Although the railroad was built from Crookston to St. Vincent in 1878, white men had been in the area years before. As early as 1750 there was a white trader at Pembina -- across the river from St. Vincent. Alexander Henry Jr. was stationed at Pembina from 1800 to 1808, and he and his men made many trips to fur posts on the Red Lake River, Thief River, and elsewhere in the area. In the early 1840's, Norman W. Kittson and Joseph Rolette, agents of the American Fur Company at Pembina, launched their ox-cart trains from that point to St. Paul carrying fur. The main route followed the high land some distance east of the river through central Marshall County.
In 1872, the St. Paul and Pacific became insolvent. When the panic halted railroad building, James J. Hill began to look into the possibilities of railroad promotion. He interested three Canadian financiers. Donald Smith, George Stephen, and Norman Kittson. They acquired the defaulted bonds of the company in 1878 and in May of 1879 organized the St. Paul, Minneapolis, and Manitoba Railway Company to take over St. Paul and Pacific holdings. This system became the Great Northern and eventually the Burlington Northern.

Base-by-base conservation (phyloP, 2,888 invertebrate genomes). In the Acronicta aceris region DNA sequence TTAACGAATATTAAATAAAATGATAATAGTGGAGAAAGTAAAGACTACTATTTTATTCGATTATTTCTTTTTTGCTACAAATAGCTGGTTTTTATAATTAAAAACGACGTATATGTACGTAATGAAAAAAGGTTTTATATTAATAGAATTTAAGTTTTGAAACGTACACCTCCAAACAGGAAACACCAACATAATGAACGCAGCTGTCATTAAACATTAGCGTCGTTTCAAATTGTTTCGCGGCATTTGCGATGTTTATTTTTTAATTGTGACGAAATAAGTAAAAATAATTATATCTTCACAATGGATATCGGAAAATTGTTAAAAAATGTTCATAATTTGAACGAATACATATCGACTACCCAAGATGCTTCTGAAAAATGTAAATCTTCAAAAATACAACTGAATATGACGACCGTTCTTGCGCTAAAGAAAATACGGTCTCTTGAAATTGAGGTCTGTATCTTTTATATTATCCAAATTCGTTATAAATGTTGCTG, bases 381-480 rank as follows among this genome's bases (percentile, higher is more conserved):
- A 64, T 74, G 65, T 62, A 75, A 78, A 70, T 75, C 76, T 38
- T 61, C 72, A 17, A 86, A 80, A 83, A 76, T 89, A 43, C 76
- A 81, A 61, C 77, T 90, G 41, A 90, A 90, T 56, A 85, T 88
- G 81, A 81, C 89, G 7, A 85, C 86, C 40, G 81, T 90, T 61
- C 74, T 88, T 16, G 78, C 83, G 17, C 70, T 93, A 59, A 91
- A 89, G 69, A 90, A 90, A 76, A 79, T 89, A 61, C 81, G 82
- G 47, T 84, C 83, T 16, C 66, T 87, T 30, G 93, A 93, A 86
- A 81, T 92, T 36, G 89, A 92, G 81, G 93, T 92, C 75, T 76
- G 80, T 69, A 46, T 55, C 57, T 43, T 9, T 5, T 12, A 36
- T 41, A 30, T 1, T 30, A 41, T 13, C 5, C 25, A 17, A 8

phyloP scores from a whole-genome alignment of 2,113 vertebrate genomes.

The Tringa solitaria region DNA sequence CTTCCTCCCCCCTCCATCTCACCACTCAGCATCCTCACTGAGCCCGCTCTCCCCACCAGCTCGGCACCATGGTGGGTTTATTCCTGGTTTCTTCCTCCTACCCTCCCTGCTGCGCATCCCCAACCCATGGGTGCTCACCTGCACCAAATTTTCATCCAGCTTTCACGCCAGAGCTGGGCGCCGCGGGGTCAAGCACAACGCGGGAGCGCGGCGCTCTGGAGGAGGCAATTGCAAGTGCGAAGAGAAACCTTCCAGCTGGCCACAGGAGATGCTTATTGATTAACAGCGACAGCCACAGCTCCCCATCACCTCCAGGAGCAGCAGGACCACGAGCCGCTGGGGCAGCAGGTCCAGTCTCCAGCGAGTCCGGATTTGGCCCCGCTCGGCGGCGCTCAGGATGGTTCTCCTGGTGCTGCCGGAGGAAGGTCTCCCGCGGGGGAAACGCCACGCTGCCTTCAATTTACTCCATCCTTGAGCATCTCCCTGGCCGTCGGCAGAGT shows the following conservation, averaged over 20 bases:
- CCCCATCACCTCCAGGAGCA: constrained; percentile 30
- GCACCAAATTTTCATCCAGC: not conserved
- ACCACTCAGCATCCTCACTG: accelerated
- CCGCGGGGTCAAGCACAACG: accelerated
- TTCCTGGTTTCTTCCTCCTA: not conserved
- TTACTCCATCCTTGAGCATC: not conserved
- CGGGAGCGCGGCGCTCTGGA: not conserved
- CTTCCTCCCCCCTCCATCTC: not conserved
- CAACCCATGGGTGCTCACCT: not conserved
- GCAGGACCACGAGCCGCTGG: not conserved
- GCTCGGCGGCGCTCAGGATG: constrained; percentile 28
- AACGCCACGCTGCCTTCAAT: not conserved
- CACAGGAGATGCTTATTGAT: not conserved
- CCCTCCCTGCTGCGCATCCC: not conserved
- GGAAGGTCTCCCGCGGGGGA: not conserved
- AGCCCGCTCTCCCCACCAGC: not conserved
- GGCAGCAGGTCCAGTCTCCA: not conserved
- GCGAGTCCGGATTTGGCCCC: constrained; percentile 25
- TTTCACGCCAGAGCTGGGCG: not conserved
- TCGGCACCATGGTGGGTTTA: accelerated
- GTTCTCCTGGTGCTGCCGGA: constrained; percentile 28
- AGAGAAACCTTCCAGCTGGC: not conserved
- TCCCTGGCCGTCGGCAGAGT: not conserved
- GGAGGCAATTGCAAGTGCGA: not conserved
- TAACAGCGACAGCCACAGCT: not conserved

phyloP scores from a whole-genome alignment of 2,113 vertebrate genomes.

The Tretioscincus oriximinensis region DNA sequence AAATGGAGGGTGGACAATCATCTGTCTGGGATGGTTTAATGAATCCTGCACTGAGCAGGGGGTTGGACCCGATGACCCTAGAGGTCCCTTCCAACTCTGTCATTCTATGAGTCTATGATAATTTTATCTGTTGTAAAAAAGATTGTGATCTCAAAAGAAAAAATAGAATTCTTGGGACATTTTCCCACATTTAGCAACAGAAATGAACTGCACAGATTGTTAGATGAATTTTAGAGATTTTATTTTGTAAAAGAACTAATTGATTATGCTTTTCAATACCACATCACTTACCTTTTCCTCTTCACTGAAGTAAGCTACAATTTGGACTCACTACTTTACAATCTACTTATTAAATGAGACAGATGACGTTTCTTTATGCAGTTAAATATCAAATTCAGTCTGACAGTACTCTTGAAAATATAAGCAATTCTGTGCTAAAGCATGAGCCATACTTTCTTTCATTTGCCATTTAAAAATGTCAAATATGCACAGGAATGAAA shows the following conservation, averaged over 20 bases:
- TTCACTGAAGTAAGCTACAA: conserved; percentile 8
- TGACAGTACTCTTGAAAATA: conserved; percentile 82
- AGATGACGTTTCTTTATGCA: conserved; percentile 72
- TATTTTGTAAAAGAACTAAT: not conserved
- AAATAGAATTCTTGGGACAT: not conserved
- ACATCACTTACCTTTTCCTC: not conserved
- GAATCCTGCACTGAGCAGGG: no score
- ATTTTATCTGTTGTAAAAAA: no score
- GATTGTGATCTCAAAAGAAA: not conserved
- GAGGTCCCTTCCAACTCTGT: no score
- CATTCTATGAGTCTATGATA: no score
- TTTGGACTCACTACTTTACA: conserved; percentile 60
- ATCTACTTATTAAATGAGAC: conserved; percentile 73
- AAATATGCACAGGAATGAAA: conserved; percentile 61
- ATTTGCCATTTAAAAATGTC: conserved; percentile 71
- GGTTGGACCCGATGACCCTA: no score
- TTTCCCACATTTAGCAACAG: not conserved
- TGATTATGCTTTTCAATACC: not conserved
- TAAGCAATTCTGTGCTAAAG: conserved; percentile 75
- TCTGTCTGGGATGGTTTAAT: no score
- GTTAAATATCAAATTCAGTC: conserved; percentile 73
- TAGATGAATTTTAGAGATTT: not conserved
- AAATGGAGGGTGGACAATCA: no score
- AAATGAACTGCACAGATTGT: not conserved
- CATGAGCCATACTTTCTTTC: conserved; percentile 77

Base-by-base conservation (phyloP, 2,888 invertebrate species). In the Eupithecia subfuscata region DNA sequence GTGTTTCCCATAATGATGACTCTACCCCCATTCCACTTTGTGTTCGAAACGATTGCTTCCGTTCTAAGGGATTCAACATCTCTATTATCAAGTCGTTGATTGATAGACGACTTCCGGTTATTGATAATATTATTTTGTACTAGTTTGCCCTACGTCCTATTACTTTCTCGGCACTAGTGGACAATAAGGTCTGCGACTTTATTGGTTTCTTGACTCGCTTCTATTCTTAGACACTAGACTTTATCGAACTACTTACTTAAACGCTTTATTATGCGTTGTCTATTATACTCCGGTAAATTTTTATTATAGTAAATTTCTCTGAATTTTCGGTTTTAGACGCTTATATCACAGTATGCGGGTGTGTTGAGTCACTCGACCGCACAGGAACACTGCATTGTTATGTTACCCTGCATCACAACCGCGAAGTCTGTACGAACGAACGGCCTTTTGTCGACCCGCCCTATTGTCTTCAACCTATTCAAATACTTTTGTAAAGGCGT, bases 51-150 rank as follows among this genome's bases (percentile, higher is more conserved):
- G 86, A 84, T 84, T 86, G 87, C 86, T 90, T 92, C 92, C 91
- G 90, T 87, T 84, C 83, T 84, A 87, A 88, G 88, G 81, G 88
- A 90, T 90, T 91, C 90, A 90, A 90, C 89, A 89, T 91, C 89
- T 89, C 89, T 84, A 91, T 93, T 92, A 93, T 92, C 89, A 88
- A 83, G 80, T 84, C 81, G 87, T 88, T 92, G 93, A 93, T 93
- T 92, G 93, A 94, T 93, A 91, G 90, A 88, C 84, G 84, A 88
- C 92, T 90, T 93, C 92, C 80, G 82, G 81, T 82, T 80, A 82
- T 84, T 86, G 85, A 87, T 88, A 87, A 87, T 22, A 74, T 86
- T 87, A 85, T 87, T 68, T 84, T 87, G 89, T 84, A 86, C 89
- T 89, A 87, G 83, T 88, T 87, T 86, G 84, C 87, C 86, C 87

Construction work began again in 1878, and the Canadian border was reached that year. Many settlers who had come into the country found employment on the railroad and news that it was built built spurred settlement.
About this time, Hill and his associates began to circularize Europe with literature telling of opportunities in northwestern Minnesota. The result was that thousands of settlers flocked to the area. One such group settled east of Argyle. and the Marshall County Banner for May 19, 1910, reports "Twenty-four Belgian families along with a priest and a Belgian count arrived in Foldahl Township. The party was in charge of the D.S.B. Johnson Land Company. They will make Argyle their trading point so as to affiliate with the Catholic Church here."
The railroad had obtained large land grants along the right-of-way, and this land was sold to settlers at $5 per acre, with a rebate of $2.50 per acre if 3/4 of the land was broken and another rebate of fifty cents for every acre cropped. This was a great incentive for settlers. Argyle was one of the many towns that sprang up as a direct result of the coming of the railroad.
(The above information was taken from the pamphlet, written in 1938, "After Sixty Years -- When the Railroad Came", commemorating the projection of the line from Crookston to the Canadian boundary in 1878, bringing into existence the towns along the route.)